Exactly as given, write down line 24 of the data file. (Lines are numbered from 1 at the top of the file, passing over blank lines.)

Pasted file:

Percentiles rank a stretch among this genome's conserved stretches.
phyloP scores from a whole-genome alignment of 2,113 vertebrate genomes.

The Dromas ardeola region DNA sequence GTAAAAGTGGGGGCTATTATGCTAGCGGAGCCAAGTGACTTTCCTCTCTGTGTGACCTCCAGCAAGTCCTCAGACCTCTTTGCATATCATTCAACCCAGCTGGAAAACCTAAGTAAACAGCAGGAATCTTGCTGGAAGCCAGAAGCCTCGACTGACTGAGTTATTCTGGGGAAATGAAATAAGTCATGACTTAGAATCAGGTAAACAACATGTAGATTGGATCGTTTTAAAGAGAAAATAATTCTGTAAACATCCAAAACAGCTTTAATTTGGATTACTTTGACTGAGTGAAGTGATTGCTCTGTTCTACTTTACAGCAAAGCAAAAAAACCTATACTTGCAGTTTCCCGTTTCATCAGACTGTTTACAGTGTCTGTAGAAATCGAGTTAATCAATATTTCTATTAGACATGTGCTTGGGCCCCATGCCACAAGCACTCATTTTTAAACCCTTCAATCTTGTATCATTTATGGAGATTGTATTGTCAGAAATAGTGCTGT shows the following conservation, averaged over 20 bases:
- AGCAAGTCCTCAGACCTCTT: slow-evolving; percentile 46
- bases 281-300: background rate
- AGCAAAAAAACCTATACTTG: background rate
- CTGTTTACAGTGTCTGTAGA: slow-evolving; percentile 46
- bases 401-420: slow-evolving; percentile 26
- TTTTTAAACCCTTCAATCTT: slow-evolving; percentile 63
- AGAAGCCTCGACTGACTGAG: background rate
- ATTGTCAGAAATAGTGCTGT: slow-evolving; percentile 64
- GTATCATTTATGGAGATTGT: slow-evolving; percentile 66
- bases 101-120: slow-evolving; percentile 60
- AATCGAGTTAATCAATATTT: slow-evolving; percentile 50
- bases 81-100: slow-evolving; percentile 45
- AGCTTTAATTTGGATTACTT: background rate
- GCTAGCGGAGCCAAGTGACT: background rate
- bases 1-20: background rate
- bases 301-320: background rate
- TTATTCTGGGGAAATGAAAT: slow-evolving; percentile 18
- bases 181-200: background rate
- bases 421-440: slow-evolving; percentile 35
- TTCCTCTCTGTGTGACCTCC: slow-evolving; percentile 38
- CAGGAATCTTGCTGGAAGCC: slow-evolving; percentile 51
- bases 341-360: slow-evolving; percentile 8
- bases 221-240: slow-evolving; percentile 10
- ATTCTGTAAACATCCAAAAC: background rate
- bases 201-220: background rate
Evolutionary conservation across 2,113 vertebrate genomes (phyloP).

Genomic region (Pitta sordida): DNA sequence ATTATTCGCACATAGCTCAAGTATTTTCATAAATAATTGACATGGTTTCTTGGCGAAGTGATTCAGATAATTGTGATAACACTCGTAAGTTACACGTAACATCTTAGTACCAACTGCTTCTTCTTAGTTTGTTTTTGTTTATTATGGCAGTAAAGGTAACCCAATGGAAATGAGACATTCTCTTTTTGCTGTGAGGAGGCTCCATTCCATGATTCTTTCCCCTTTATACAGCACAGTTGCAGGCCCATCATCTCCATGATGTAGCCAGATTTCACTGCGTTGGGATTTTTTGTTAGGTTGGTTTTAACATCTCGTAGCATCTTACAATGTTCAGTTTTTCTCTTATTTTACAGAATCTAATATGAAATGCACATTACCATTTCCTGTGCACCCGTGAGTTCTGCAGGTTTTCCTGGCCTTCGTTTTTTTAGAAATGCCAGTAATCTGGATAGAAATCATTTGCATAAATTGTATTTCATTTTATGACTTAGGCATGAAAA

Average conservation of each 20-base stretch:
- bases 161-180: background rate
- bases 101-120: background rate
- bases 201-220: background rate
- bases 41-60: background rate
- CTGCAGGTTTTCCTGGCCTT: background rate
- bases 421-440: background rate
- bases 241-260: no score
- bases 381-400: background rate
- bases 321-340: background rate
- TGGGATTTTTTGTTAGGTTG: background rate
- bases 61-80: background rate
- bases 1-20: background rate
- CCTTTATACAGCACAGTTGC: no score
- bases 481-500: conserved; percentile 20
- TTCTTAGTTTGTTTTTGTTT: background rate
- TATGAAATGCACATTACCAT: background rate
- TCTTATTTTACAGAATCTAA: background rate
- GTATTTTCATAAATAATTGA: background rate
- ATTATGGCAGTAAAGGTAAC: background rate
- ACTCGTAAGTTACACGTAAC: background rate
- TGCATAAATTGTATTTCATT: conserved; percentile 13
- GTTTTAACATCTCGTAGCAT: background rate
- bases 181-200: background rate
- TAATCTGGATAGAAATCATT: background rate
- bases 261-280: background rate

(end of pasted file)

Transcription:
- CAGGAATCTTGCTGGAAGCC: slow-evolving; percentile 51